Dancing at Halftime: Sports and the Controversy over American Indian Mascots

Dancing at Halftime: Sports and the Controversy over American Indian Mascots

Dancing at Halftime: Sports and the Controversy over American Indian Mascots

Dancing at Halftime: Sports and the Controversy over American Indian Mascots


Sports fans love to don paint & feathers to cheer on the Washington Redskins & the Cleveland Indians, the Atlanta Braves, the Florida State Seminoles, & the Warriors & Chiefs of their hometown high schools. But outside the stadiums, American Indians aren't cheering--they're yelling racism. School boards & colleges are bombarded with emotional demands from both sides, while professional teams find themselves in court defending the right to trademark their Indian names & logos. In the face of opposition by a national anti-mascot movement, why are fans so determined to retain the fictional chiefs who plant flaming spears & dance on the fifty-yard line? To answer this question, Dancing at Halftime takes the reader on a journey through the American imagination where our thinking about American Indians has been, & is still being, shaped. Dancing at Halftime is the story of Carol Spindel's determination to understand why her adopted town is so passionately attached to Chief Illiniwek, the American Indian mascot of the University of Illinois. She rummages through our national attic, holding dusty souvenirs from world's fairs & wild west shows, Edward Curtis photographs, Boy Scout handbooks, & faded football programs up to the light. Outside stadiums, while American Indian Movement protestors burn effigies, she listens to both activists & the fans who resent their attacks. Inside hearing rooms & high schools, she poses questions to linguists, lawyers, & university alumni. A work of both persuasion & compassion, Dancing at Halftime reminds us that in America, where Pontiac is a car & Tecumseh a summer camp, Indians are often our symbolic servants, functioning as mascots & metaphors that express our longings to become "native" Americans, & to feel at home in our own land.


A friend of mine says Americans lack a sense of place. An environmentalist and geographer, he is a person who has grown up, been educated, married, raised a family, and buried a son on the same patch of prairie. the rest of us? We are nomads, nostalgic for the place where we grew up and unattached to the place where we live. This lack of attachment to place makes us, he maintains, neglectful stewards. We don't wince when ancient trees are cut to widen a street because they aren't the trees we played under as children. While the wrecking ball destroys historic buildings, we walk by—our grandmothers never shopped there. He would like us to quit pining for faraway places and attach ourselves, barnacle-like, where we actually live.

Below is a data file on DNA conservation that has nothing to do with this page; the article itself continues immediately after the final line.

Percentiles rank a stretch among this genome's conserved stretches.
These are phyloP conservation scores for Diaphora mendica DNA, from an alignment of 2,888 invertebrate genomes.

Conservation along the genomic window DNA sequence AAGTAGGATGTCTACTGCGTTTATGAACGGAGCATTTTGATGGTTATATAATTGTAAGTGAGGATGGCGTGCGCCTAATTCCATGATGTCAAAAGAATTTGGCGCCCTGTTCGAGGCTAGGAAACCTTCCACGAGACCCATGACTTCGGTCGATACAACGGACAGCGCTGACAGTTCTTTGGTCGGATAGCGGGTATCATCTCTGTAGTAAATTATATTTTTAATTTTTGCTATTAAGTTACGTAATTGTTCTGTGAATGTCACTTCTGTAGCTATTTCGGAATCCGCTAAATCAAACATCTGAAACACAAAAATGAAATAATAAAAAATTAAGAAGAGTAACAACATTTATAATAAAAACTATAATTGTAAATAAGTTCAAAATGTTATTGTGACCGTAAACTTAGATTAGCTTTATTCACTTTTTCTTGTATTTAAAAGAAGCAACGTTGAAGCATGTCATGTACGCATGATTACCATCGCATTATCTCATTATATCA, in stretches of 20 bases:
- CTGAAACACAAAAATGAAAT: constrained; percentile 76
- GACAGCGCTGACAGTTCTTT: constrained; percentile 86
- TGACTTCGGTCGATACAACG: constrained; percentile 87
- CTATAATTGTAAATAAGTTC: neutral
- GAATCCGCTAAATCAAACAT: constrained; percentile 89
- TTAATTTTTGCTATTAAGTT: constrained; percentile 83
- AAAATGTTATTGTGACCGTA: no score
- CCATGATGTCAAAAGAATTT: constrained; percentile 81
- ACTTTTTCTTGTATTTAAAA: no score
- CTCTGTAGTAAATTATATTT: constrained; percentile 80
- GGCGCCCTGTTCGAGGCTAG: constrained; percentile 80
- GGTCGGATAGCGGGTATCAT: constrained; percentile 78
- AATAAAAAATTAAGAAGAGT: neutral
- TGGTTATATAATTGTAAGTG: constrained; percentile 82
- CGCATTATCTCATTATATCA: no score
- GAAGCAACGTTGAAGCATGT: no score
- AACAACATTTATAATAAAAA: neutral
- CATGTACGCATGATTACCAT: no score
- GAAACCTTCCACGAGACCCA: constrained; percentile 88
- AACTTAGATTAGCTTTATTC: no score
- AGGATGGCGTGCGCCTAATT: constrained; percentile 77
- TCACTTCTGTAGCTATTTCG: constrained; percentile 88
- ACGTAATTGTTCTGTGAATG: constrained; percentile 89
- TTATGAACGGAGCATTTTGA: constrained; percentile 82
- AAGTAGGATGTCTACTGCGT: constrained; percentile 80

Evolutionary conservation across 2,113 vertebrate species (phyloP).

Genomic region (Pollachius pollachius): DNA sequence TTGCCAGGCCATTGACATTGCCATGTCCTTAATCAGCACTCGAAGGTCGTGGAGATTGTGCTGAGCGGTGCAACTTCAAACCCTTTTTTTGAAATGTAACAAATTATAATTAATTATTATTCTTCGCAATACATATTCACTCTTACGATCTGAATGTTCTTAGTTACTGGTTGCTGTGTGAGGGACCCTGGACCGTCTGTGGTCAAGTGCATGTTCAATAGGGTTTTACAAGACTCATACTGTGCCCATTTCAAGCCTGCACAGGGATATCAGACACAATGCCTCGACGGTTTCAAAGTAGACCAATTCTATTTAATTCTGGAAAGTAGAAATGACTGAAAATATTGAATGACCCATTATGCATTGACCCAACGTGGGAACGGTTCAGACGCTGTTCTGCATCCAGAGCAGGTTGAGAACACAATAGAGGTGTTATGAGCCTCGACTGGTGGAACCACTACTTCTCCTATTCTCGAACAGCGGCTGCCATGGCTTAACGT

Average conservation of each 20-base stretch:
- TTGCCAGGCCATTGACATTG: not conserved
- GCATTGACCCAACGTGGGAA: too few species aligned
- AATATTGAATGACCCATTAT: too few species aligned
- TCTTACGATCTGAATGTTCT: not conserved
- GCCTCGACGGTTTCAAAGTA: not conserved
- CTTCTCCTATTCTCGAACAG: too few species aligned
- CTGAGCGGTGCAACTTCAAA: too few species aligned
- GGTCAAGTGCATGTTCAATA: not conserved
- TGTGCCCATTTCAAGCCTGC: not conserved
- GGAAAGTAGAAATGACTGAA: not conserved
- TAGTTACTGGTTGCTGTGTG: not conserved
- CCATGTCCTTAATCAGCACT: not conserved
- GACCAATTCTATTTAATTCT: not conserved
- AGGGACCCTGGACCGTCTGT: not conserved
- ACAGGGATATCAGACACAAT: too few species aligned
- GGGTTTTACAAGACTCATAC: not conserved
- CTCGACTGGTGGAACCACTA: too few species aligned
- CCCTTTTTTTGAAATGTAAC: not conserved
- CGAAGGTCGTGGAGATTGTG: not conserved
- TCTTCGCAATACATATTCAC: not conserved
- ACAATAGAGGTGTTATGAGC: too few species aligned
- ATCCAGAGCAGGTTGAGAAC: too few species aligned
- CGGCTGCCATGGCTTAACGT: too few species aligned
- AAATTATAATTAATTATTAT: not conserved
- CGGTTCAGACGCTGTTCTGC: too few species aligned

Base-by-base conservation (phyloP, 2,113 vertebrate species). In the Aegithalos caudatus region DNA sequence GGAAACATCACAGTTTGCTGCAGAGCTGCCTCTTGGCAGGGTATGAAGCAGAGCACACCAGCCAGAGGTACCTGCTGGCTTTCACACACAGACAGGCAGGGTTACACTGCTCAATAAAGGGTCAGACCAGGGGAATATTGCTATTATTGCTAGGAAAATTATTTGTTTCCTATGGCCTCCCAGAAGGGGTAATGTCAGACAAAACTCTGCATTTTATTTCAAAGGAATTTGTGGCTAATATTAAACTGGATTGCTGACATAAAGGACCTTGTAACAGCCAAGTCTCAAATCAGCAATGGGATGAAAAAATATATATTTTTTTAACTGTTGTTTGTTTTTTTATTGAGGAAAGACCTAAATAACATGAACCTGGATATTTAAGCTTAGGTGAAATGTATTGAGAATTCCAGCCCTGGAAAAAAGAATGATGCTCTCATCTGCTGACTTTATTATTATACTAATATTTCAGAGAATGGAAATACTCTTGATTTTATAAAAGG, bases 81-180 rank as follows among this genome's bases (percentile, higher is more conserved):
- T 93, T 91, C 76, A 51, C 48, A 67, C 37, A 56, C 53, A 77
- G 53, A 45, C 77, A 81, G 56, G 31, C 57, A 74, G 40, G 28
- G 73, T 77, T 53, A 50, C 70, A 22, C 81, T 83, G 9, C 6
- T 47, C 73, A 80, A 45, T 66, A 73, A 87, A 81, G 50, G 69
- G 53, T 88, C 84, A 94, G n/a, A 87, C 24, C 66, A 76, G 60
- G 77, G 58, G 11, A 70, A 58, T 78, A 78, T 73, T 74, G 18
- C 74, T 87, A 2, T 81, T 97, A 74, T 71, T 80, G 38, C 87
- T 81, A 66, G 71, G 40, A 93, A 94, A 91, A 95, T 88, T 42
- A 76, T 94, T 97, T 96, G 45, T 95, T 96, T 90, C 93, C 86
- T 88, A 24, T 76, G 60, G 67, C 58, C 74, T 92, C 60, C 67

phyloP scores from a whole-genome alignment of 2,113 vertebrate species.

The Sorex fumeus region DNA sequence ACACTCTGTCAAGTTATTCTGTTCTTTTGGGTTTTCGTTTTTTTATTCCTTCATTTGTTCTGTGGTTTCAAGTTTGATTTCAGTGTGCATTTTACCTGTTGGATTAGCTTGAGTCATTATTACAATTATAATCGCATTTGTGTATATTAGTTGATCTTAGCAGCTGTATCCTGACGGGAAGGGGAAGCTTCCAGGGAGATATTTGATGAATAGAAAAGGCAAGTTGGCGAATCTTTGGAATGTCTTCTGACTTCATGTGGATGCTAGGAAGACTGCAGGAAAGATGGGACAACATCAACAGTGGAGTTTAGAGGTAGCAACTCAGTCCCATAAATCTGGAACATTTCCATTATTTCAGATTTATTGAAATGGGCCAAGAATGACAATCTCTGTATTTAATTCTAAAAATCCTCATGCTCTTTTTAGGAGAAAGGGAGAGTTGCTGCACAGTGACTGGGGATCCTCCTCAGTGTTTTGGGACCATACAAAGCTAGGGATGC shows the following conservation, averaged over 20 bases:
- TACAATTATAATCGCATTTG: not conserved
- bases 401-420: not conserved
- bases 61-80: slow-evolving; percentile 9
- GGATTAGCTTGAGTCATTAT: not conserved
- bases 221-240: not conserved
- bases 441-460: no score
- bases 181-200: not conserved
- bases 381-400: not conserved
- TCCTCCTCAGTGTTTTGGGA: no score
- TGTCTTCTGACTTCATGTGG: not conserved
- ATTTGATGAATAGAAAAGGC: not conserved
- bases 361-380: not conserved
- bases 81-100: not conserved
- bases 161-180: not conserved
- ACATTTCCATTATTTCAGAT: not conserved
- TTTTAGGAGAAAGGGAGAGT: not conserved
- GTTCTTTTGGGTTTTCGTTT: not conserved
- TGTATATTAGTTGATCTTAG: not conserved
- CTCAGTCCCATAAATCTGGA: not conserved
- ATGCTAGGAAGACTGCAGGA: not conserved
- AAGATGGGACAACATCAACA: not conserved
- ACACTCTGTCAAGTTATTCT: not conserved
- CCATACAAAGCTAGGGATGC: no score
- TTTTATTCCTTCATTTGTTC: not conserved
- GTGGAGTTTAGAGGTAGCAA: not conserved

The horizon line on an autumn day, the silhouette of a grain elevator, the sound of corn growing—none of these quickens my pulse. When friends drop their voices to a hush about these things, I know they're real midwesterners. Perhaps my children will feel that way. They never remark on the wind like I do. They have never lived any place where the air is still.

Fourteen years ago the Harpies of Geographic Dislocation snatched me out of Berkeley, a place I had chosen, and set me down in the cornfields. I knew they were laughing, their wild hair whirling in the high-altitude winds, their long bony fingers cradling globes and sextants as they unrolled their topographic maps to search out the most unsuitable possibility. They had me cornered. Stay where I had chosen to live, or stay married and go where my husband could get a job. I moved to Urbana, Illinois.

Of course, in a Greek drama, you don't incur the wrath of the Harpies arbitrarily. You have to anger the gods through some act of arrogance. I, too, had . . .

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